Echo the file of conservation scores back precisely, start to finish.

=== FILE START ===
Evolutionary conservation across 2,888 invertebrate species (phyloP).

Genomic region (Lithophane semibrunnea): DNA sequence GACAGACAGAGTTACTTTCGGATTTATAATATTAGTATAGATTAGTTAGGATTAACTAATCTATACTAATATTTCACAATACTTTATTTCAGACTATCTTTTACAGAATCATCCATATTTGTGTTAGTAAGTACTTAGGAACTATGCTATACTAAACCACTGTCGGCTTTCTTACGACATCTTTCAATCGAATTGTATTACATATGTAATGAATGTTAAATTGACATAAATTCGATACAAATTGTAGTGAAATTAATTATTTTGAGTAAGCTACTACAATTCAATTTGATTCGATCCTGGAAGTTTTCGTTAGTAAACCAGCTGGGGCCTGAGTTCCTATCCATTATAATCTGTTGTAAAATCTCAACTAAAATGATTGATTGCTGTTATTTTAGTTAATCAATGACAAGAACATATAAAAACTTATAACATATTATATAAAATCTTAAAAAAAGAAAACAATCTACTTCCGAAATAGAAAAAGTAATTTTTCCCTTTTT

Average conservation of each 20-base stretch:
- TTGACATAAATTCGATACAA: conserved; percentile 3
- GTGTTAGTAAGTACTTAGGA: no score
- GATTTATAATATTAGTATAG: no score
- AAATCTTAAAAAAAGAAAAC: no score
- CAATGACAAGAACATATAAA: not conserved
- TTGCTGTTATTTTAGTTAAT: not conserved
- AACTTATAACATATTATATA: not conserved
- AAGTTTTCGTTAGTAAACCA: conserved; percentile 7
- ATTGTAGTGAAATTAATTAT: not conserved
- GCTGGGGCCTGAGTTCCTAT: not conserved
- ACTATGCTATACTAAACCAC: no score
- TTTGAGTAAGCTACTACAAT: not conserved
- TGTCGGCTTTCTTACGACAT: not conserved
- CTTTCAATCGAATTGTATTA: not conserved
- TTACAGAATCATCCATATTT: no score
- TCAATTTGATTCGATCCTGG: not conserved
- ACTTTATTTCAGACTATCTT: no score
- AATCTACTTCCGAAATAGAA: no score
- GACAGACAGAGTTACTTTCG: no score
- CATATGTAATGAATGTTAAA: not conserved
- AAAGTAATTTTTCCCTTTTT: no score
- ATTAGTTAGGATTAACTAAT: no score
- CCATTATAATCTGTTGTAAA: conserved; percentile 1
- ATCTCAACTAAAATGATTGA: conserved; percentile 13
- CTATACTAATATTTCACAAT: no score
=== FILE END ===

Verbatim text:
Evolutionary conservation across 2,888 invertebrate species (phyloP).

Genomic region (Lithophane semibrunnea): DNA sequence GACAGACAGAGTTACTTTCGGATTTATAATATTAGTATAGATTAGTTAGGATTAACTAATCTATACTAATATTTCACAATACTTTATTTCAGACTATCTTTTACAGAATCATCCATATTTGTGTTAGTAAGTACTTAGGAACTATGCTATACTAAACCACTGTCGGCTTTCTTACGACATCTTTCAATCGAATTGTATTACATATGTAATGAATGTTAAATTGACATAAATTCGATACAAATTGTAGTGAAATTAATTATTTTGAGTAAGCTACTACAATTCAATTTGATTCGATCCTGGAAGTTTTCGTTAGTAAACCAGCTGGGGCCTGAGTTCCTATCCATTATAATCTGTTGTAAAATCTCAACTAAAATGATTGATTGCTGTTATTTTAGTTAATCAATGACAAGAACATATAAAAACTTATAACATATTATATAAAATCTTAAAAAAAGAAAACAATCTACTTCCGAAATAGAAAAAGTAATTTTTCCCTTTTT

Average conservation of each 20-base stretch:
- TTGACATAAATTCGATACAA: conserved; percentile 3
- GTGTTAGTAAGTACTTAGGA: no score
- GATTTATAATATTAGTATAG: no score
- AAATCTTAAAAAAAGAAAAC: no score
- CAATGACAAGAACATATAAA: not conserved
- TTGCTGTTATTTTAGTTAAT: not conserved
- AACTTATAACATATTATATA: not conserved
- AAGTTTTCGTTAGTAAACCA: conserved; percentile 7
- ATTGTAGTGAAATTAATTAT: not conserved
- GCTGGGGCCTGAGTTCCTAT: not conserved
- ACTATGCTATACTAAACCAC: no score
- TTTGAGTAAGCTACTACAAT: not conserved
- TGTCGGCTTTCTTACGACAT: not conserved
- CTTTCAATCGAATTGTATTA: not conserved
- TTACAGAATCATCCATATTT: no score
- TCAATTTGATTCGATCCTGG: not conserved
- ACTTTATTTCAGACTATCTT: no score
- AATCTACTTCCGAAATAGAA: no score
- GACAGACAGAGTTACTTTCG: no score
- CATATGTAATGAATGTTAAA: not conserved
- AAAGTAATTTTTCCCTTTTT: no score
- ATTAGTTAGGATTAACTAAT: no score
- CCATTATAATCTGTTGTAAA: conserved; percentile 1
- ATCTCAACTAAAATGATTGA: conserved; percentile 13
- CTATACTAATATTTCACAAT: no score